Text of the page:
The aarakocra kept their promise and showed us the way through the desert. We closed in on the hills and mountains at the far border of the desert lands, and the birds showed us the way towards a high pillar standing there like a gateway. When we got close enough to make out a hand painted in black at the top of the pillar, the aarakocra suddenly lifted and circled higher than before. “Krrraaaa! We go no further”, said their leader, “this is what we agreed. You are now on your own.” He had barely finished the sentence when an arrow flew against him and brushed his feathers when he wriggled to the left and then made two hard strokes with his wings to get out of range of further attacks. He and the other aarakocras disappeared in the skies.
From behind the pillar and large stones in the area raised half a dozen warriors. Their clothes did not conceal much of their painted bodies and they had necklaces dangling with bones and feathers. Two of them had bows pointed at us, the others carried spears. “Vått yo vant vit Shukkriya tribe”, one said in a growling voice, “friends åv Aarakocra are nått velkom here!” We tried to convince her that we had only used the bird-people to show us the way through the desert and that we wanted to speak with the Ember Seer. “Seer nått servant of strangers”, she replied, and not until we told her about our news of the big events in the Tyrian valley did she agree to take us to her mistress.
We were escorted through a landscape of red stone and high mountains. In the narrow valleys between the mountains were large pools of bubbling, hot, red, water. The steam hung low and we did not see the small village until we walked in to a narrow opening with caves and low shelters and tents surrounding it. The warriors gave our crodlus to a pair of young boys, who looked terrified at the sight of the large animals, before they showed us into one of the larger caves.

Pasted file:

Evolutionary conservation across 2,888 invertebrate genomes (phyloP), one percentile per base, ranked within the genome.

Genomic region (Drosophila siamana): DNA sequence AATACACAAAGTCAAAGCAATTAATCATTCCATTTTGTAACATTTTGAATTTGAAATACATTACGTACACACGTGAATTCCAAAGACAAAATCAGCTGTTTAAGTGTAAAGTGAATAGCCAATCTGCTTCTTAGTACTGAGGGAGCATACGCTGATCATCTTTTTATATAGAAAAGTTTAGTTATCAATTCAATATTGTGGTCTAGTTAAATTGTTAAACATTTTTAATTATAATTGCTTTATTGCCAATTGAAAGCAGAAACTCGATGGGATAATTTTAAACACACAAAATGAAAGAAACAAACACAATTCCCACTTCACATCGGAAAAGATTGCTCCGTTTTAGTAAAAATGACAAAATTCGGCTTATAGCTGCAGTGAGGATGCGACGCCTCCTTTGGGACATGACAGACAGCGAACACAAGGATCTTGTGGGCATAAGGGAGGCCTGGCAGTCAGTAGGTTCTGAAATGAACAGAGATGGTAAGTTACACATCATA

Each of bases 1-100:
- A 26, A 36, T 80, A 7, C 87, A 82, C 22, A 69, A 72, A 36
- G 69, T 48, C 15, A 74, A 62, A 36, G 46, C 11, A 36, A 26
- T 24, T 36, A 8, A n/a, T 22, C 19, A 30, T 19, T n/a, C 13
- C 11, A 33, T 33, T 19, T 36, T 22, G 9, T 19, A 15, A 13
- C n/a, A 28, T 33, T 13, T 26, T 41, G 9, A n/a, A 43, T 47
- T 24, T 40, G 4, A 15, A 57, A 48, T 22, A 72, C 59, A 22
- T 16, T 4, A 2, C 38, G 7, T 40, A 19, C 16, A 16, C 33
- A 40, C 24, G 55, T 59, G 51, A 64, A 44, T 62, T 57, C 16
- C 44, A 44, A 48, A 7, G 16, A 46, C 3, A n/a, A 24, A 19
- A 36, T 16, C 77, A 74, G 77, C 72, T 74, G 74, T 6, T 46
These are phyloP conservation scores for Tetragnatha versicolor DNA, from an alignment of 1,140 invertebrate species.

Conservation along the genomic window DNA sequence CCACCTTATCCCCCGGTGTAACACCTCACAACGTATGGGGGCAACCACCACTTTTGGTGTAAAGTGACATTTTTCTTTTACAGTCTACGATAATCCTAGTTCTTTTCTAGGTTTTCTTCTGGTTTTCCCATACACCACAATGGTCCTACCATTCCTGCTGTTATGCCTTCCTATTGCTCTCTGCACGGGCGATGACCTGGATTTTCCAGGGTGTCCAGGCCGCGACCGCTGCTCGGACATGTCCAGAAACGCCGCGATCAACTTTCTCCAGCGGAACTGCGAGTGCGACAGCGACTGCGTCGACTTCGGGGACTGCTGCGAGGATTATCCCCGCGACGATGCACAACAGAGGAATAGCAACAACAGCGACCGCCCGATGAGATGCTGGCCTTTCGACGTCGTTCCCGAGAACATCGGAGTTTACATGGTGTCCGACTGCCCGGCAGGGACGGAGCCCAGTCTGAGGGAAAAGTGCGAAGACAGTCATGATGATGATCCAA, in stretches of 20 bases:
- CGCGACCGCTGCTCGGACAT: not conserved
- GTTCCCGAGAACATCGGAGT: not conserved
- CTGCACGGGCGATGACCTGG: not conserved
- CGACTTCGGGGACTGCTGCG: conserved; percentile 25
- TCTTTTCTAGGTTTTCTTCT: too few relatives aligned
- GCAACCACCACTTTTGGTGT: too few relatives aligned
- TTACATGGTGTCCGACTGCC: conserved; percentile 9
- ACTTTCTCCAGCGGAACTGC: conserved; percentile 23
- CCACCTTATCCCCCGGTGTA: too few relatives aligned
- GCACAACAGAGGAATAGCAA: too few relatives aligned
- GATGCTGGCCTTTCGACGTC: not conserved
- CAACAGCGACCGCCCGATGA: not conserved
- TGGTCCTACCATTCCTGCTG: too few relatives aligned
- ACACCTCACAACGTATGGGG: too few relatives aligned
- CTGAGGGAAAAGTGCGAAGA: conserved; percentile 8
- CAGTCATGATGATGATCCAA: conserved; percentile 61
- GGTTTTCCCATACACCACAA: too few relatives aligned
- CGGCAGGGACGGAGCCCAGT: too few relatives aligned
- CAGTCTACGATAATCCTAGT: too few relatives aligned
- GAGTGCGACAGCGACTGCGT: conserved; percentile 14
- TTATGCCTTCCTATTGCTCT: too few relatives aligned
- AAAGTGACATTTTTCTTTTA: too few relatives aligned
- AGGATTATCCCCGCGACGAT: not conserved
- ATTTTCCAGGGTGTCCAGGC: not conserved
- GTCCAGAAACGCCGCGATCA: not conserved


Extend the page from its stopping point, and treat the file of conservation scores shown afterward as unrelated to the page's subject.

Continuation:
The Seer was a pale, sooty girl dressed in ragged black dress and a mask of an aarakocra beak. Beside the stone chair, where she was half-lying, stood an old man clothed in black; “Great vårriors kome to overr land in trobblesome times. Vått gifts do yo bring to the Ember seer?” We tried to offer her pieces of jewellery that we had found in the Vault of Kalak, but the advisor was not impressed, not until Grax offered the beautiful bow he had found in the ruins of Bodach. This seemed to satisfy the Seer, or rather the advisor; the Ember seer had not opened her mouth once. She seemed drugged and far off. Apparently, this people put greater value into weapons and practical tools that can help you survive, than jewellery and glitter. They also seemed well isolated; our news from the valley of Tyr was really news to them. But neither the bow, nor our information from the southern lands could make the Ember Seer answer our questions about the stone heart…
We sat outside one of the caves, eating some stale bread that the Shukkriya had offered us, when people started shouting and pointing towards the north. There was smoke rising from behind the mountains. The Ember Seer walked out from her cave on unsteady legs, supported by the advisor’s arm. She walked right past us and the other people standing on the bank of one large pool. The advisor stayed on the shore, but the Seer continued her walk until she was waist-deep in the bubbling water. It was obviously hurting her, but she stood there for several minutes, facing north. The people were absolutely silent until she turned and walked back to the shore. Then the advisor called out: “Theerre are grreeaat times ahead. The Iptiyamuta is here!” and everyone around us started to cheer and dance.
Tables were drawn out from the caves and stews were cooked over open fires together with large pieces of meat, turned slowly over the flames. We went to the Seer’s cave once more to find out what the feasting was all about. “Iptiyamuta is the start of a new era”, the advisor explained, “When the large Mountain off in the north starts breathing fire, the time starts again. But first there will be a feast for three days when the most courageous of our warriors travel to the Mountain to get the sacred artefact. If you are willing to make this journey with us, we might answer some of your questions.”